The PPP CEC comedy – by Fasi Zaka

From The News Archives, April 08, 2010

One of the staples of comedy is the relationship of someone in power with a sycophant. “Yes Minister” on the BBC, “Guest House” on PTV and numerous others did a good job of satirising this.

I wish there had been a comic at hand to see the workings of the CEC by the PPP. He or she would have had enough material to make a funny, but tragic, play. We blame Asif Ali Zardari a lot, but if truth be told his CEC bears a lot of responsibility for continuously misguiding him.

In their recent meeting, someone had the gall to suggest that the Swiss cases against the president were the equivalent of desecrating Zulfikar Ali Bhutto’s grave. Whichever member said this probably had others nodding in solemn agreement. How exactly they made this relationship is unclear. I am sure no court has ever suggested that Z A Bhutto was corrupt and hid money in Switzerland. Or are they suggesting the law takes its course in a way Z A Bhutto would disapprove of? I think not.

Comically, while talking to the press, the prime minister said that the PPP respects the courts, presumably he also meant the courts he thought were desecrating the grave of the founder of their party. But again, according to reports, in the CEC meeting they went on to grandiosely phrase an ongoing (sic) “judicial murder” of Nusrat Bhutto (who is very much alive) because old cases have been reopened.

Then of course, a major punch line. They all agreed that after the 18th Amendment is passed and the president stripped of his powers, they would still want everything to be decided by Asif Ali Zardari. Again I am sure everyone nodded their head in solemn agreement, as if something holy was being said. So much for the sincerity of the proposed reforms.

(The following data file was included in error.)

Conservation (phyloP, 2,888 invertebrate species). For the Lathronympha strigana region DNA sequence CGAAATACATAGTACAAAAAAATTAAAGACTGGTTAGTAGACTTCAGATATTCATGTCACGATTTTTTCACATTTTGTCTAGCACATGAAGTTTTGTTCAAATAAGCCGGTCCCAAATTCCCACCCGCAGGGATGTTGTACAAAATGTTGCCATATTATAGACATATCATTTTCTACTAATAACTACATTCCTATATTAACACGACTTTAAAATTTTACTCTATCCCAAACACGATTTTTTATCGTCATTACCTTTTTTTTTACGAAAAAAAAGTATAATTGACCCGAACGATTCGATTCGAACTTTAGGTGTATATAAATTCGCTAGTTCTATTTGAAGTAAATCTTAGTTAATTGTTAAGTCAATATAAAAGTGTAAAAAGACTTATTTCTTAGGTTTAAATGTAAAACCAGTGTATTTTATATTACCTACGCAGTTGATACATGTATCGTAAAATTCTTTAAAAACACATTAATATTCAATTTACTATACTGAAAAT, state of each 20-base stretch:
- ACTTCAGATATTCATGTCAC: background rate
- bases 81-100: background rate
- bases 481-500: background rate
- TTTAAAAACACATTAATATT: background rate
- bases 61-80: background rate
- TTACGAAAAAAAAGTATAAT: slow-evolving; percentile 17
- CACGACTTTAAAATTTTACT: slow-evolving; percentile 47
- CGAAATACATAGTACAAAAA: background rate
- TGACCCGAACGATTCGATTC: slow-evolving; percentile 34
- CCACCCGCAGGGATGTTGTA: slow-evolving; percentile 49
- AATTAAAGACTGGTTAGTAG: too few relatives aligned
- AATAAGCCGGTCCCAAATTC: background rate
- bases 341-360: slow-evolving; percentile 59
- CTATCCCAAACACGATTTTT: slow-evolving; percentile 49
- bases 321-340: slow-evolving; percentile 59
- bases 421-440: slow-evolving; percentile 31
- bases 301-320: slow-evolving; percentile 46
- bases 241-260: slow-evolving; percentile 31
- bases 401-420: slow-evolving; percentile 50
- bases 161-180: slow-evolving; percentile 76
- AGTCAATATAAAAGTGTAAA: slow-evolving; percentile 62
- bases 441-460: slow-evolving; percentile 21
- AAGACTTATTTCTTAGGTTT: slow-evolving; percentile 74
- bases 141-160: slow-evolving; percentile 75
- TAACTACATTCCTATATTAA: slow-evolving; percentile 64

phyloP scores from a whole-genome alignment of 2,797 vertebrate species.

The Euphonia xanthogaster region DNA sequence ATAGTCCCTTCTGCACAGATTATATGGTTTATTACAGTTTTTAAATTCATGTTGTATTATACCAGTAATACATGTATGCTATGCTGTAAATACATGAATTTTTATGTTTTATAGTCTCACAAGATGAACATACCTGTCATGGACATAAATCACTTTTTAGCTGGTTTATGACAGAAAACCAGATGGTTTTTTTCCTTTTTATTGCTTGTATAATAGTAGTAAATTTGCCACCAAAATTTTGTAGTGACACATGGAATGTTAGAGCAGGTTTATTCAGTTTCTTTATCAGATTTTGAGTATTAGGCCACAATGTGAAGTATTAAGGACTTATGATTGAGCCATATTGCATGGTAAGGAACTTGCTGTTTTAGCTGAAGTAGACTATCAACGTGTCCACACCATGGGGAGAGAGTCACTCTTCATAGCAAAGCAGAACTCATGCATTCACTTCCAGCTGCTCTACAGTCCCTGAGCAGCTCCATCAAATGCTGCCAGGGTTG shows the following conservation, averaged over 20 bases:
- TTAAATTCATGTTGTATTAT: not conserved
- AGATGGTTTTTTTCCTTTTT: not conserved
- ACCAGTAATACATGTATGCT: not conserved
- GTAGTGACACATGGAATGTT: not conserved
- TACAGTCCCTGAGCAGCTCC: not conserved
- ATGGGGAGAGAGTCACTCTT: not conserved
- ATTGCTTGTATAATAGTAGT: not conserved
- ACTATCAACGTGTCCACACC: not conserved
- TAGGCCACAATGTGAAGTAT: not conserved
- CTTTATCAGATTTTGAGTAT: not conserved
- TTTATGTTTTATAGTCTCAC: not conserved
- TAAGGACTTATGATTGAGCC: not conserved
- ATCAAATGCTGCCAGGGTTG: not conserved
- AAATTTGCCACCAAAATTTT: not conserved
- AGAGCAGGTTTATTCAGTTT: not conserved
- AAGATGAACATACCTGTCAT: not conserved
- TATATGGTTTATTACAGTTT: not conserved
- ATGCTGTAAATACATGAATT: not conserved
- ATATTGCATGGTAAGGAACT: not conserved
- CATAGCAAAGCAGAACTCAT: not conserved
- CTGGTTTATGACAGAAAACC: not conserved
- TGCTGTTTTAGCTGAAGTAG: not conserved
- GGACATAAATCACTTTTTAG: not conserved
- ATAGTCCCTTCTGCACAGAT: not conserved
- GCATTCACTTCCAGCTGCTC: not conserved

In addition, a news report also mentions the desire of some CEC members to give a “big title” to the president for bringing the Constitution back to its original form. Have mercy on us, please.

If anything, Asif Ali Zardari has the unfortunate distinction of having a CEC that in its gutlessness is hurting him. In the two years of this government, the multiple instances of backtracking on ill-thought-out initiatives should have wizened them up by now.

It won’t happen if their meetings are like this with CEC members feeding his ego and trying to outdo one another in flattery. If anything, they should learn from the example of their arch-enemy Musharraf. His last three years in power were immensely damaging to the country, so much so that the current government’s corruption and mismanagement are still an improvement over what he was doing.

But what undid him was not some CEC of his own, but the industrial and agricultural giants of Pakistan who fed his ego in slavish obsequiousness. They are called the PML-Q.

Again, it’s important to note what the PPP has achieved. A reasonable NFC Award, taking terrorism seriously, thinking of the provinces and, most recently, the constitutional reform package. But to sustain itself, and prevent being thoroughly routed in the next elections as a provincial party, this is not enough.

We have three years to go. Nothing has been articulated for them. It’s as if the vision made for the country is done so on a month-to-month basis. Major moves in energy have not panned out, in fact even been proven corrupt. Ministerial members who do come forward for the party do a terrible job.

With the population growing, what’s the only thing on the mind of Dr Firdous Ashiq Awan? Making sure Sania Mirza has birth control pills? Actually, yes.

It’s true there is a witch-hunt in some parts of the press against the PPP, partly motivated by journalists who have become mouthpieces for the PML-N. That being said, the PPP has made it incredibly easy for them by giving enough ammunition for their charges to hold water. Partisanship is easily proven by an innocent party. That luxury is not available to the PPP. They have three years, time to step up.